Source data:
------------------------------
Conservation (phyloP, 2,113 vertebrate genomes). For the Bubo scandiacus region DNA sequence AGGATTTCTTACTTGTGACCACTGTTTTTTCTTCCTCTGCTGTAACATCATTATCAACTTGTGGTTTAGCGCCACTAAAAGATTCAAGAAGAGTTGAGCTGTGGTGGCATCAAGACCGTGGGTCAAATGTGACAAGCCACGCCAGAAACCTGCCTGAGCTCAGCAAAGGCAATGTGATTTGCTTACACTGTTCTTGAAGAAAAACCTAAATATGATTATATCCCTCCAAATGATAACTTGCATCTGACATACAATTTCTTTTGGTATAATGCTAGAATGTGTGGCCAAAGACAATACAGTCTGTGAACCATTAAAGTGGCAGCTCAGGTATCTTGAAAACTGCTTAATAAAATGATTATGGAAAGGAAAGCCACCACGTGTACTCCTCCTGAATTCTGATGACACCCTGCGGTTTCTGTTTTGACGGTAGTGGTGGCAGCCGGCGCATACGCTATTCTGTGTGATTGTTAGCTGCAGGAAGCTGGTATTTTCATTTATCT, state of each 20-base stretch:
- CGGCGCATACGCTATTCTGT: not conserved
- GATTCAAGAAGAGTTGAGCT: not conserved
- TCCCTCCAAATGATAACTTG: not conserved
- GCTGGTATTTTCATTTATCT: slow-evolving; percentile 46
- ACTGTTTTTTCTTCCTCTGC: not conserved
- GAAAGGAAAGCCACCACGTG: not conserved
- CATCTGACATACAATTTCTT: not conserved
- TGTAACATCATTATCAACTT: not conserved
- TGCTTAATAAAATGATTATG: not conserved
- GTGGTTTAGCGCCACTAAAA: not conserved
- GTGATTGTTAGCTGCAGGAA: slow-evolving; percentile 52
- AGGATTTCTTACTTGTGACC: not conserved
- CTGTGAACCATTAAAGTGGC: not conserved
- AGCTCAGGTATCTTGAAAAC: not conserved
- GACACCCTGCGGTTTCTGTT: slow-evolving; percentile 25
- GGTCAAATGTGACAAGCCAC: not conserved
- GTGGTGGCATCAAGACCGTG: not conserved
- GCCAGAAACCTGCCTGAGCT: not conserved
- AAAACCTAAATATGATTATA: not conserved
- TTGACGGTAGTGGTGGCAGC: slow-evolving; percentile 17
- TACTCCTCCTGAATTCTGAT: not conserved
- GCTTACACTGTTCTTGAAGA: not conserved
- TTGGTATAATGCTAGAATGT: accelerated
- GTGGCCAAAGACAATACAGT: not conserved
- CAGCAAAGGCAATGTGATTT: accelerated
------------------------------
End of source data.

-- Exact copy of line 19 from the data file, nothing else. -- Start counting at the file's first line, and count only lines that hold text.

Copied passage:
- GCCAGAAACCTGCCTGAGCT: not conserved